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A thread to pay tribute to people who made an impact appearing in one -- and only one -- film.

 

The Safety Last posts in the Interesting Pic thread reminded me of "human fly" Bill Strother, who not only doubled for Lloyd in the climb's long shots but also played a large supporting role as Harold's friend.

 

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According to IMDb Strother never made another film. I guess his human fly personal appearances paid better than any film offers he got (if any).

 

This page

http://www.alwaysmorequestions.com/?p=166

gives some info on Strother's later life.

 

He was injured in a fall around 1930 -- about the time Harvey Parry was doubling for Lloyd in Feet First -- and moved to Virgina, where he operated a boarding house and also worked as a Santa Claus.

 

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Bill Strother died in an automobile accident in 1957. He was 61.

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Jack Moss was unforgettable as an unspeaking killer in Journey Into Fear.

 

L-R: Eustace Wyatt, Joseph Cotten, Jack Moss

 

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Moss produced several films, including classics like The Biscuit Eater and Shepherd Of The Hills. But he's best remembered as Orson Welles' business manager during the RKO period.

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Supposedly Welles offered him the JIF role, and Moss accepted -- on condition he didn't have to speak.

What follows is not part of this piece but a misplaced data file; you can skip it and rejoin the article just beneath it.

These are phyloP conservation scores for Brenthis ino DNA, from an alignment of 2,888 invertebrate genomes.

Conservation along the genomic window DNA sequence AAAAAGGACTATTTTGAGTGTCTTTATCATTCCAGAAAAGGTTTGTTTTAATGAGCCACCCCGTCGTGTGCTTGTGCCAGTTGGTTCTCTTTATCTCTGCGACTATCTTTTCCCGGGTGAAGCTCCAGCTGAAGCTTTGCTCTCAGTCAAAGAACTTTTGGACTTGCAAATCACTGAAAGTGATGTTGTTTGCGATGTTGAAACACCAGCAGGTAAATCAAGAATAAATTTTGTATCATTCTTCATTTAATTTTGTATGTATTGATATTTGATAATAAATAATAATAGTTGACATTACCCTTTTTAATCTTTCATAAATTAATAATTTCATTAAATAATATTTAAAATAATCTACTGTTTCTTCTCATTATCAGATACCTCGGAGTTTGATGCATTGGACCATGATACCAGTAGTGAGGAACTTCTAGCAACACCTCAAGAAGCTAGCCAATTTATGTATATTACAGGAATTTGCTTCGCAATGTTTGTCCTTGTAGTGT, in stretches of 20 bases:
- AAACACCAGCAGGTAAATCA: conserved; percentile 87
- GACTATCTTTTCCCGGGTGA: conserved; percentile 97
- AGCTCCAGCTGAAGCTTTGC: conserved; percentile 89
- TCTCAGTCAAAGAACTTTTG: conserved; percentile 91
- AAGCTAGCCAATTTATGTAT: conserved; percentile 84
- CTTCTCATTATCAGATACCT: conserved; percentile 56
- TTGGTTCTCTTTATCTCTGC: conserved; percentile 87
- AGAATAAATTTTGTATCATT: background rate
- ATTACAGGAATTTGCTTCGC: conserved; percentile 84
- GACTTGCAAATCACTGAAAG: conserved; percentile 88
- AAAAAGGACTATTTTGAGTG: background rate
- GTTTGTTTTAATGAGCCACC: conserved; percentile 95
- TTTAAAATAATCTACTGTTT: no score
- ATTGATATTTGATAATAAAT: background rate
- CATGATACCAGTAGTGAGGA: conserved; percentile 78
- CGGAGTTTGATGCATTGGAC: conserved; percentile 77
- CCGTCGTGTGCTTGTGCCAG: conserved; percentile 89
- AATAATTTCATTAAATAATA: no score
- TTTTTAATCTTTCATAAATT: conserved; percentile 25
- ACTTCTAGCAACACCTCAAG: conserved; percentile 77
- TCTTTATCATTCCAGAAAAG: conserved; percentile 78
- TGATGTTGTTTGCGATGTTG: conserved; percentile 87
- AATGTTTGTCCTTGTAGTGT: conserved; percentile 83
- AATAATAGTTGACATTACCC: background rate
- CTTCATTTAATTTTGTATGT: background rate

This page paints a very negative portrait of Moss and his influence on Welles:

 

http://www.wellesnet.com/?p=125

 

We won't go into the Freudian aspects of someone casting his business manager as a vicious killer.

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Hal Stalmaster had a handful of television credits-- but his only big screen role came as the title character of Disney's JOHNNY TREMAIN.

 

British born Hatty Jones' only film role (so far) is 1998's MADELINE.  Just recently, she has returned to acting on television.  She is still quite young and may eventually make more movies.

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A thread to pay tribute to people who made an impact appearing in one -- and only one -- film.

 

The Safety Last posts in the Interesting Pic thread reminded me of "human fly" Bill Strother, who not only doubled for Lloyd in the climb's long shots but also played a large supporting role as Harold's friend.

 

j8OHuk4.jpg

 

LHwDHpg.jpg

 

TxCdi7q.jpg

 

 

According to IMDb Strother never made another film. I guess his human fly personal appearances paid better than any film offers he got (if any).

 

This page

http://www.alwaysmorequestions.com/?p=166

gives some info on Strother's later life.

 

He was injured in a fall around 1930 -- about the time Harvey Parry was doubling for Lloyd in Feet First -- and moved to Virgina, where he operated a boarding house and also worked as a Santa Claus.

 

kGvRfSb.jpg

 

 

Bill Strother died in an automobile accident in 1957. He was 61.

Madame Konstantin, who played Claude Rains' mother in NOTORIOUS.

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Peter Holden, who is second-billed to John Barrymore in the RKO drama THE GREAT MAN VOTES, made no other films.  He did no television either.

From what I've found Peter Holden Parkhurst was and is one of those people who does something and then just considers it done. He did the same thing with the Broadway "career" that led him to Hollywood. He was in ON BORROWED TIME there.